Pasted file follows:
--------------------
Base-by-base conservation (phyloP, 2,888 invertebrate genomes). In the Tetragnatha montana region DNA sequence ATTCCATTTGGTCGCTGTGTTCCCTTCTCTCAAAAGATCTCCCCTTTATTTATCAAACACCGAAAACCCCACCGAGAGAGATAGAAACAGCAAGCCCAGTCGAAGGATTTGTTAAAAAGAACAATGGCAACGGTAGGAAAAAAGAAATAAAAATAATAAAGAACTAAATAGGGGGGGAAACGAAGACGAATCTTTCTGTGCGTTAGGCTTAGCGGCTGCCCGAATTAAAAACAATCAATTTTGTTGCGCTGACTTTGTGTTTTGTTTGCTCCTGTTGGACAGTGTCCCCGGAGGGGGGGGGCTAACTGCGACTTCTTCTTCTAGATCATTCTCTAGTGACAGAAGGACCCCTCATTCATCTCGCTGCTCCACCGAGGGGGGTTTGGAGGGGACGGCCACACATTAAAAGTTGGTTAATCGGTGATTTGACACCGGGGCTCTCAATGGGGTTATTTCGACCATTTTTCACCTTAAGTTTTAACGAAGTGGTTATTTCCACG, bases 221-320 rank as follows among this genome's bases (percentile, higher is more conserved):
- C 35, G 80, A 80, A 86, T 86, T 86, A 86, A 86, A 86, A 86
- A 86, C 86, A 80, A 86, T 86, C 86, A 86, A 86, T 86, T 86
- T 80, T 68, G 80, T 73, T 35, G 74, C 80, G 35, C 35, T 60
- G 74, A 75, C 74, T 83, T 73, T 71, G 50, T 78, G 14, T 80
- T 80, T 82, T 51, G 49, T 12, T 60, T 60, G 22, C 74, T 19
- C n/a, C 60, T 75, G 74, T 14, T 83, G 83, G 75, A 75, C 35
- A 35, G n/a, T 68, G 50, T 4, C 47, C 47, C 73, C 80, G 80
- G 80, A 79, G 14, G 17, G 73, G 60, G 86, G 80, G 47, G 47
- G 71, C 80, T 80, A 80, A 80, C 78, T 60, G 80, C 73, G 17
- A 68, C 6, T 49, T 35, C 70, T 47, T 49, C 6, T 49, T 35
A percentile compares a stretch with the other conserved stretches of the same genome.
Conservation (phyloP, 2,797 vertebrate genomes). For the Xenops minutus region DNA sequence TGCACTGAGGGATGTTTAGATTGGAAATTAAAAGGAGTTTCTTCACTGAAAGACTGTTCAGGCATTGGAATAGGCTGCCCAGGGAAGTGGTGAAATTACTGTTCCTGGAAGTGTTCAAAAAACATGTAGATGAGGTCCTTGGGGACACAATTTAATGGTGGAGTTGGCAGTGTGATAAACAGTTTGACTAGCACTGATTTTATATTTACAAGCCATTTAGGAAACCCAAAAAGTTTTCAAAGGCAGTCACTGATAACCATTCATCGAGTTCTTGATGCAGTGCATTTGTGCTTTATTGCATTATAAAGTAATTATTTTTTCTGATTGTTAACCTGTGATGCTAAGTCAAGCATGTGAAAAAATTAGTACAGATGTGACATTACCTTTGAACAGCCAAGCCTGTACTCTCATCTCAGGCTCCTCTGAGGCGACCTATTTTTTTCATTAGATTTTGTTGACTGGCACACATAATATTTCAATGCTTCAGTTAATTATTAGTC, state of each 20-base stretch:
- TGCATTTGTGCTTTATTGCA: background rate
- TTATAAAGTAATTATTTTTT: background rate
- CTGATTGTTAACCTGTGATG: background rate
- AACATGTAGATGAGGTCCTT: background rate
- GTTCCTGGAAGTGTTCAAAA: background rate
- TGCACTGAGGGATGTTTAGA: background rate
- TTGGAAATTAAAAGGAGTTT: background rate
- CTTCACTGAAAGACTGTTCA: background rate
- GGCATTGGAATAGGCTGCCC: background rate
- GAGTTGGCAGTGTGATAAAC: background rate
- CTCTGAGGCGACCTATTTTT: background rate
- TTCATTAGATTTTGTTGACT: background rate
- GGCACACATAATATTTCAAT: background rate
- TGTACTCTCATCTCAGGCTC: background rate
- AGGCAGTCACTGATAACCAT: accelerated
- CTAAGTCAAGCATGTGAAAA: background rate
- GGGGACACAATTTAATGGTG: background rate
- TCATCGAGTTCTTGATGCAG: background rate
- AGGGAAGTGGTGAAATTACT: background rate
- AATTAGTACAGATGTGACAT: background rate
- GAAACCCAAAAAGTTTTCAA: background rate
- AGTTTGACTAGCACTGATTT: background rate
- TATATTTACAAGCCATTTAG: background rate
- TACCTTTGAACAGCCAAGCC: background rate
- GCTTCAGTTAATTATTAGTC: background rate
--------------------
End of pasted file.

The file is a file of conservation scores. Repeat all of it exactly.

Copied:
Base-by-base conservation (phyloP, 2,888 invertebrate genomes). In the Tetragnatha montana region DNA sequence ATTCCATTTGGTCGCTGTGTTCCCTTCTCTCAAAAGATCTCCCCTTTATTTATCAAACACCGAAAACCCCACCGAGAGAGATAGAAACAGCAAGCCCAGTCGAAGGATTTGTTAAAAAGAACAATGGCAACGGTAGGAAAAAAGAAATAAAAATAATAAAGAACTAAATAGGGGGGGAAACGAAGACGAATCTTTCTGTGCGTTAGGCTTAGCGGCTGCCCGAATTAAAAACAATCAATTTTGTTGCGCTGACTTTGTGTTTTGTTTGCTCCTGTTGGACAGTGTCCCCGGAGGGGGGGGGCTAACTGCGACTTCTTCTTCTAGATCATTCTCTAGTGACAGAAGGACCCCTCATTCATCTCGCTGCTCCACCGAGGGGGGTTTGGAGGGGACGGCCACACATTAAAAGTTGGTTAATCGGTGATTTGACACCGGGGCTCTCAATGGGGTTATTTCGACCATTTTTCACCTTAAGTTTTAACGAAGTGGTTATTTCCACG, bases 221-320 rank as follows among this genome's bases (percentile, higher is more conserved):
- C 35, G 80, A 80, A 86, T 86, T 86, A 86, A 86, A 86, A 86
- A 86, C 86, A 80, A 86, T 86, C 86, A 86, A 86, T 86, T 86
- T 80, T 68, G 80, T 73, T 35, G 74, C 80, G 35, C 35, T 60
- G 74, A 75, C 74, T 83, T 73, T 71, G 50, T 78, G 14, T 80
- T 80, T 82, T 51, G 49, T 12, T 60, T 60, G 22, C 74, T 19
- C n/a, C 60, T 75, G 74, T 14, T 83, G 83, G 75, A 75, C 35
- A 35, G n/a, T 68, G 50, T 4, C 47, C 47, C 73, C 80, G 80
- G 80, A 79, G 14, G 17, G 73, G 60, G 86, G 80, G 47, G 47
- G 71, C 80, T 80, A 80, A 80, C 78, T 60, G 80, C 73, G 17
- A 68, C 6, T 49, T 35, C 70, T 47, T 49, C 6, T 49, T 35
A percentile compares a stretch with the other conserved stretches of the same genome.
Conservation (phyloP, 2,797 vertebrate genomes). For the Xenops minutus region DNA sequence TGCACTGAGGGATGTTTAGATTGGAAATTAAAAGGAGTTTCTTCACTGAAAGACTGTTCAGGCATTGGAATAGGCTGCCCAGGGAAGTGGTGAAATTACTGTTCCTGGAAGTGTTCAAAAAACATGTAGATGAGGTCCTTGGGGACACAATTTAATGGTGGAGTTGGCAGTGTGATAAACAGTTTGACTAGCACTGATTTTATATTTACAAGCCATTTAGGAAACCCAAAAAGTTTTCAAAGGCAGTCACTGATAACCATTCATCGAGTTCTTGATGCAGTGCATTTGTGCTTTATTGCATTATAAAGTAATTATTTTTTCTGATTGTTAACCTGTGATGCTAAGTCAAGCATGTGAAAAAATTAGTACAGATGTGACATTACCTTTGAACAGCCAAGCCTGTACTCTCATCTCAGGCTCCTCTGAGGCGACCTATTTTTTTCATTAGATTTTGTTGACTGGCACACATAATATTTCAATGCTTCAGTTAATTATTAGTC, state of each 20-base stretch:
- TGCATTTGTGCTTTATTGCA: background rate
- TTATAAAGTAATTATTTTTT: background rate
- CTGATTGTTAACCTGTGATG: background rate
- AACATGTAGATGAGGTCCTT: background rate
- GTTCCTGGAAGTGTTCAAAA: background rate
- TGCACTGAGGGATGTTTAGA: background rate
- TTGGAAATTAAAAGGAGTTT: background rate
- CTTCACTGAAAGACTGTTCA: background rate
- GGCATTGGAATAGGCTGCCC: background rate
- GAGTTGGCAGTGTGATAAAC: background rate
- CTCTGAGGCGACCTATTTTT: background rate
- TTCATTAGATTTTGTTGACT: background rate
- GGCACACATAATATTTCAAT: background rate
- TGTACTCTCATCTCAGGCTC: background rate
- AGGCAGTCACTGATAACCAT: accelerated
- CTAAGTCAAGCATGTGAAAA: background rate
- GGGGACACAATTTAATGGTG: background rate
- TCATCGAGTTCTTGATGCAG: background rate
- AGGGAAGTGGTGAAATTACT: background rate
- AATTAGTACAGATGTGACAT: background rate
- GAAACCCAAAAAGTTTTCAA: background rate
- AGTTTGACTAGCACTGATTT: background rate
- TATATTTACAAGCCATTTAG: background rate
- TACCTTTGAACAGCCAAGCC: background rate
- GCTTCAGTTAATTATTAGTC: background rate